The scenario was oh-so-familiar. A long table with ruched fabric and sundry flowers placed down the middle. At each place, a folder in which there was a pen, a pad and a sheaf of documents that spelled out why it was that we were foregathered today. At the end of the room, a speaker’s desk, a screen and a multimedia projector.
Speakers came and went; lunch was served and enjoyed by one and all. Reconvened, it was on to a couple more presentations, an odd interlude in which four people acted out the drama that was the battle to get children educated, and then it was into the keynote presentation by a local MNA that was thinly applauded after which we all went home.
During the course of the day, I met an old friend that I had not seen for four years. He had been away in the UK doing a PhD and had returned to find his university closed and in turmoil, students and faculty fighting each other but about what, he was somewhat vague. We updated each other on friends and family and then fell to discussing just what it was that had been achieved by this gathering of the great and the good, and concluded that it had achieved precisely nothing.
Perhaps, as many as a hundred people had travelled from far and wide to sit at a table, indulge in a little mutual congratulation, bemoan the state of just about everything, service their social and business networks and then all drift off secure in the knowledge that no boats got rocked, no decisions got taken and no pressure was applied to a painful spot that might, just might, have sparked change somewhere in the monolith of governance.
It was, in short, one of the countless meetings I have attended in Pakistan (and elsewhere, I should add) over the last 20 years that were more about the individual feel-good factor than being catalysts and change agents.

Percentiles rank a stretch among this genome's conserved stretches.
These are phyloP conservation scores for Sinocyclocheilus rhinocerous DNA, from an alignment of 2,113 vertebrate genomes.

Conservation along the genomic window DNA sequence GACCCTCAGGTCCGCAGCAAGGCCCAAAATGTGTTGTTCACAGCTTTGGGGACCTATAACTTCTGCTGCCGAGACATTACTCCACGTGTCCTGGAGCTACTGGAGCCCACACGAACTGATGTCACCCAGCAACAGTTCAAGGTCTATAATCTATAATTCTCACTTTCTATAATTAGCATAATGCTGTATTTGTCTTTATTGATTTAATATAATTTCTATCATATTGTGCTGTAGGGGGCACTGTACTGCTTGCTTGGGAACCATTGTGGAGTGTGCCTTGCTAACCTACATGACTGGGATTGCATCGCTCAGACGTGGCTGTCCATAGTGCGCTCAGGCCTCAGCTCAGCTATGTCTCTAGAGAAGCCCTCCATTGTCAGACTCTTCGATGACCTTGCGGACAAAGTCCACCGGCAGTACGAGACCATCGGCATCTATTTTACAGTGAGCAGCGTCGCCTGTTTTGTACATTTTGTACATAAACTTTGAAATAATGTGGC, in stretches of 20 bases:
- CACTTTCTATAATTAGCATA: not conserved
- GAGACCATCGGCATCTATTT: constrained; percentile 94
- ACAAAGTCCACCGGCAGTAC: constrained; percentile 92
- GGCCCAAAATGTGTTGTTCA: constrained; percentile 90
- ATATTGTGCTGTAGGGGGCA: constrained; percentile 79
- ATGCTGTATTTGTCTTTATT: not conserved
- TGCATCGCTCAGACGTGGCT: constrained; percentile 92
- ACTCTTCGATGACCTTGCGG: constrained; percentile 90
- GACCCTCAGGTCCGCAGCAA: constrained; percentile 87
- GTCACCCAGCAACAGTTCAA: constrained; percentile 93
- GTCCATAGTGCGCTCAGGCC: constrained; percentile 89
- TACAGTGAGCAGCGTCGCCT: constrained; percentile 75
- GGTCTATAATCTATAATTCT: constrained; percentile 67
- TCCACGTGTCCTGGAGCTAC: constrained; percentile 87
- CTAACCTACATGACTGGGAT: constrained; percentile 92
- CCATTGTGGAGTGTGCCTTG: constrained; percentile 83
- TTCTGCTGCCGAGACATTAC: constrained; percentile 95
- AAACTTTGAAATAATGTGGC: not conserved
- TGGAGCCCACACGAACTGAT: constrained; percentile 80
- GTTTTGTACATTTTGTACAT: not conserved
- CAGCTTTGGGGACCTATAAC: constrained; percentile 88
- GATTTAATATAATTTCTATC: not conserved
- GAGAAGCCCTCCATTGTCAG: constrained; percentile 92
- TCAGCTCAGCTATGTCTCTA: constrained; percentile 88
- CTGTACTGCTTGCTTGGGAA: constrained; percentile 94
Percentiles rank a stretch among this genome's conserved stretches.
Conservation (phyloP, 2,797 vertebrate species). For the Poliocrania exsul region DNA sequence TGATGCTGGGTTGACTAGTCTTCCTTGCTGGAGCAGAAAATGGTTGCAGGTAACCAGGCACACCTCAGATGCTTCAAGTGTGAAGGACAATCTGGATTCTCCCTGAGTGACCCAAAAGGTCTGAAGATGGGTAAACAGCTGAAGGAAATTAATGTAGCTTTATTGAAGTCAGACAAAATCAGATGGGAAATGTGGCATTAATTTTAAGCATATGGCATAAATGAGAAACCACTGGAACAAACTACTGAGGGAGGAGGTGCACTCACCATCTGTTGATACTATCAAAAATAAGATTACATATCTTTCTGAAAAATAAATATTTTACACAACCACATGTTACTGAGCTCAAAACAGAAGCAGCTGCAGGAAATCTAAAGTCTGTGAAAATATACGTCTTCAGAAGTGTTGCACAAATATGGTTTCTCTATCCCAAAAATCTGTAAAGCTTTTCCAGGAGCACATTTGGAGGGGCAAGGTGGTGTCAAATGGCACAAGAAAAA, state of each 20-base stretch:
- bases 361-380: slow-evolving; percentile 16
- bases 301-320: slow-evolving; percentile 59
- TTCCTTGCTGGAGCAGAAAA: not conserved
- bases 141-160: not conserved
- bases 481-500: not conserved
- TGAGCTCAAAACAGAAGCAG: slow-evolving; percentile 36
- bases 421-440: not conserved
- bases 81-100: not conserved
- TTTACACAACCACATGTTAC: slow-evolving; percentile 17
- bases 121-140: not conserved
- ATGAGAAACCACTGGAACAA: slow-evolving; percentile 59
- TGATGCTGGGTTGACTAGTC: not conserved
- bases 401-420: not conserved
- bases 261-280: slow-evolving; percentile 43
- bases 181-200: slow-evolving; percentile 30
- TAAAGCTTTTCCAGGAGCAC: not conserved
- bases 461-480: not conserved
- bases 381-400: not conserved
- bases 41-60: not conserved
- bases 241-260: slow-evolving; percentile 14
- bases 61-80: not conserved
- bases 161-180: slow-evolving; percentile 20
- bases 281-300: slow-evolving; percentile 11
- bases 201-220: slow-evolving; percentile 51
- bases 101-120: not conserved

My friend and I stood around afterwards mulling over the culture of the non-event. There was nothing inherently bad about the day that had just passed. The men and women in attendance were decent hardworking people some of whom I knew and have considerable respect for. And they had all spent a working day doing precisely nothing. What the cost of their individual time was, who paid for the venue and the lunch and the printing of the excellently presented material — I have no idea. But it was not a cheap day out.
That scenario is played out countless times on a daily basis. Back in the days when I was still getting myself educated in the wiles of management, one of my tutors said something that has stuck with me down the years. “If you want to avoid taking action — have a meeting.” Better still, have a meeting that appears to do something — like form a couple of sub-committees to report back at a later date — but, in fact, is nothing more than an empty ritual.
Waiting for my driver, I was collared by four men, all about to graduate as social workers. We had an animated discussion about their lack of employment prospects and the problems faced by poor rural communities — depression among the elderly who find themselves alone, their families having gone to the cities to seek work as an emerging factor — and the pointlessness of the meeting we had all just attended.
Constant change may be here to stay, but change is never comfortable and those who propose or advocate change rarely find a universally warm welcome. Education in Pakistan cries out for change and there are few who would argue for the status quo, a system that has perfected the machinery that produces mediocrity. Stifles diversity. Shuts down critical thinking. Poisons young minds with rewritten histories and stokes the fires of sectarian and faith-based conflicts.
So, the next time you get invited to a meeting, ask yourself, is this a ‘talking’ meeting or a ‘doing’ meeting? Talking-shops are a dime a dozen and do you really need another indifferent lunch?
Note to self — no more talking shops. I foresee a very empty diary.
Published in The Express Tribune, February 20th, 2014.